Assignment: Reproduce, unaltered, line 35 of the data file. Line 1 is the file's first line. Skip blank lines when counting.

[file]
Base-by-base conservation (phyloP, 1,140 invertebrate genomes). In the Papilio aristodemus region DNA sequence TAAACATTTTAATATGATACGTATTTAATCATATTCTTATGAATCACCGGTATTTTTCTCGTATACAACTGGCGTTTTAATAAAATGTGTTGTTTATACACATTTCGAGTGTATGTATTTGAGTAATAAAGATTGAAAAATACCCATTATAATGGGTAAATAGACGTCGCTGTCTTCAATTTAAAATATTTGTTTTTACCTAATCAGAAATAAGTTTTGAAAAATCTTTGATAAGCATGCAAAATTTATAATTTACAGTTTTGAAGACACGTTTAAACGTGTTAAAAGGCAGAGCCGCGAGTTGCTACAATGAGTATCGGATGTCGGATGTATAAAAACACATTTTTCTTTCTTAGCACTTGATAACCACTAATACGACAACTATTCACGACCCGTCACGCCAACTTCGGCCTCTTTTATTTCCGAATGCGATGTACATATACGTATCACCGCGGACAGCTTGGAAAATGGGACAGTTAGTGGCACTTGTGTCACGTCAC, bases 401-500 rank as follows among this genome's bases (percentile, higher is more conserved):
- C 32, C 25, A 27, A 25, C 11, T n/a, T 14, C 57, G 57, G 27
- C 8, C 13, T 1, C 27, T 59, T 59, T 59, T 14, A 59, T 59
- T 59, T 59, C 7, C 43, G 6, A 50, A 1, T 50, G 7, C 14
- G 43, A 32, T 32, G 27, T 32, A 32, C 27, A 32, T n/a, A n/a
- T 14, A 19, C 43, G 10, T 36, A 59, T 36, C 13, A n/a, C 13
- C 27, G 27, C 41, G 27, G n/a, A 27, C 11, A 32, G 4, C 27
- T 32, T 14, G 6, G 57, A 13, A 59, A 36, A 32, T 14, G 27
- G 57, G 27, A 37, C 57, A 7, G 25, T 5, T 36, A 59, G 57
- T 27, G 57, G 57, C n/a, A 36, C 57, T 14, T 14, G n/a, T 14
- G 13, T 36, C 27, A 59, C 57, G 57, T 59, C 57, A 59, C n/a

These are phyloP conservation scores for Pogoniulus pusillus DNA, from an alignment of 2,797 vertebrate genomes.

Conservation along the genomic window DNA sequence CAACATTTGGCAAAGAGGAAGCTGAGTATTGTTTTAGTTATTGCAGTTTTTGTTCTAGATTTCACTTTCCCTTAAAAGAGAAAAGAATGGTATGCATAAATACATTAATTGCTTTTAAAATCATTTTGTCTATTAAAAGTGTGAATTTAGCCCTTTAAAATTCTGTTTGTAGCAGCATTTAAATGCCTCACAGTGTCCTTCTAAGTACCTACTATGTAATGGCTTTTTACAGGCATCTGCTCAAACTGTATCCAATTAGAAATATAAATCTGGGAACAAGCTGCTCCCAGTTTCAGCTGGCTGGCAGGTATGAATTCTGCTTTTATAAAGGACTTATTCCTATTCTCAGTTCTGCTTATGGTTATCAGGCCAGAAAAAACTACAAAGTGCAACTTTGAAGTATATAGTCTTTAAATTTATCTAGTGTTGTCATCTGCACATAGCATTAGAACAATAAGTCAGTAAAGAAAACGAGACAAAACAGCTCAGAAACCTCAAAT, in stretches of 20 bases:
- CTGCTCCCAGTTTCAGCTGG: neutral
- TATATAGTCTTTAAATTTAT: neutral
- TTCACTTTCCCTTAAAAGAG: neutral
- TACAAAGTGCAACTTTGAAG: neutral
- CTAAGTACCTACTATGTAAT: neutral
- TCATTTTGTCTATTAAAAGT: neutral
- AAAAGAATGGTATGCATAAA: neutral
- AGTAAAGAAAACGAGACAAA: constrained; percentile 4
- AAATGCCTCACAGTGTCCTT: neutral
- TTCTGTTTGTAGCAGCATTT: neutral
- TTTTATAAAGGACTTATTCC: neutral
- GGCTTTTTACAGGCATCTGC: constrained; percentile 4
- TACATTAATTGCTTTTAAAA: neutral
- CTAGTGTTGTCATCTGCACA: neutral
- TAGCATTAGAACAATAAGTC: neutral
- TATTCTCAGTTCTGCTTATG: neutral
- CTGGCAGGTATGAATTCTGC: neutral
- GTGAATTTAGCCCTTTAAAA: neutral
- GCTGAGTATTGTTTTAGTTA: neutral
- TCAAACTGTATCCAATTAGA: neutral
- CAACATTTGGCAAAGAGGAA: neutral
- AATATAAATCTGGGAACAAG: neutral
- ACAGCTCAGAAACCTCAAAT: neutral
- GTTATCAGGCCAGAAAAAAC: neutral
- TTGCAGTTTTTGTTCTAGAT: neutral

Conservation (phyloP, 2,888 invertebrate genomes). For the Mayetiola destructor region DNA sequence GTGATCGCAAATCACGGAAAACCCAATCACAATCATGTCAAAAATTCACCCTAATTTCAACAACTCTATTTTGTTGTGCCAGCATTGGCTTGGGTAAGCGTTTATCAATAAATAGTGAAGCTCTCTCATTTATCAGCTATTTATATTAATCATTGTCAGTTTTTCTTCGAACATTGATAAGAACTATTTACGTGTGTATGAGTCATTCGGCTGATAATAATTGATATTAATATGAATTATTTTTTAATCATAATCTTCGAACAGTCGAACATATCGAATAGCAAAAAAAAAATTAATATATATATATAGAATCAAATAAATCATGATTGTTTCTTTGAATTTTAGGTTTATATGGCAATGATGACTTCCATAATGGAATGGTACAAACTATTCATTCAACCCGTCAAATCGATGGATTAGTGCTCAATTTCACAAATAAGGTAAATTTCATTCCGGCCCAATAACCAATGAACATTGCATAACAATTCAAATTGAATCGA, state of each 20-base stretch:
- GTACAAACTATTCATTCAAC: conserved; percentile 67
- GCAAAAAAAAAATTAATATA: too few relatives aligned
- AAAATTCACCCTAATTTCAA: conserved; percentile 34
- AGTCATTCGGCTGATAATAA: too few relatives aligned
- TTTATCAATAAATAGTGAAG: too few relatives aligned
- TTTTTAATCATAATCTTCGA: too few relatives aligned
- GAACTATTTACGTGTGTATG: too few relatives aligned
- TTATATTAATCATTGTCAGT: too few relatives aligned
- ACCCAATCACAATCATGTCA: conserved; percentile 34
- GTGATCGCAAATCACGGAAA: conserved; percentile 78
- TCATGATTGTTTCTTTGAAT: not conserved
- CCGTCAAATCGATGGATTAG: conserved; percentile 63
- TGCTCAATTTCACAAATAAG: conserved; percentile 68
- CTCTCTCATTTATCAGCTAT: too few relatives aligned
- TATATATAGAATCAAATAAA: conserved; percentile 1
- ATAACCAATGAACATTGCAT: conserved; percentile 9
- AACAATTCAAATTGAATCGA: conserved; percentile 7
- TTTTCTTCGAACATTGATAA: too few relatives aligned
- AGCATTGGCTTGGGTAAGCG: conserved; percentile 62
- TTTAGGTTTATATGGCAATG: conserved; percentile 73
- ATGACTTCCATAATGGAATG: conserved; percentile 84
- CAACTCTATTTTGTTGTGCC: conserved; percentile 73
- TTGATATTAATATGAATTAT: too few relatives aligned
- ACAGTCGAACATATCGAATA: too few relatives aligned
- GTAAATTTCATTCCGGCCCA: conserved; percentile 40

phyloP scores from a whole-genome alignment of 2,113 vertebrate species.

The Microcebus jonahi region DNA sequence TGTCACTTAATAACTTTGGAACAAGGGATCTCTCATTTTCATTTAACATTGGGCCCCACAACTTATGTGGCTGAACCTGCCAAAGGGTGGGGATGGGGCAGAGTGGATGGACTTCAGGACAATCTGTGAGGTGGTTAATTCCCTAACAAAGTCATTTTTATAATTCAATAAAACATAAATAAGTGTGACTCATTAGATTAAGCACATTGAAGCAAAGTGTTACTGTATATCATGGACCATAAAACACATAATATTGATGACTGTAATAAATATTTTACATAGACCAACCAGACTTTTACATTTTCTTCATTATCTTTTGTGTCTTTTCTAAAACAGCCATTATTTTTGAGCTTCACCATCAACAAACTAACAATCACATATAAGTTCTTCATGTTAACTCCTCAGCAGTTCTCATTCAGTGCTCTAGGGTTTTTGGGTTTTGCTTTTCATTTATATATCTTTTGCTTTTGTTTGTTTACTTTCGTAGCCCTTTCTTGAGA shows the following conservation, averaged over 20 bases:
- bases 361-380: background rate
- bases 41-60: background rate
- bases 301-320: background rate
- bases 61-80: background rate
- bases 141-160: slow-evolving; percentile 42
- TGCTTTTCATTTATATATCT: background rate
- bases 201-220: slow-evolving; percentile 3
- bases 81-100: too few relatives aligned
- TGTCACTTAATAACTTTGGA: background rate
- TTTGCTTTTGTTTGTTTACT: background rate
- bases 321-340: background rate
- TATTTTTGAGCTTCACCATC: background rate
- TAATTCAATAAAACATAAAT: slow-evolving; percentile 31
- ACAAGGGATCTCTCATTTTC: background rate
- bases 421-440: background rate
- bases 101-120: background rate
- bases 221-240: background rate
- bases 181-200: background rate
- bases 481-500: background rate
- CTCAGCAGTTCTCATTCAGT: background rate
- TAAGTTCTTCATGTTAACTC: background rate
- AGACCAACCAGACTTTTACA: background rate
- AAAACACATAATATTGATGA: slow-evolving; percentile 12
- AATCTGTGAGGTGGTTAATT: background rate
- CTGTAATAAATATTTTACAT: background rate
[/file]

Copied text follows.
- AATATAAATCTGGGAACAAG: neutral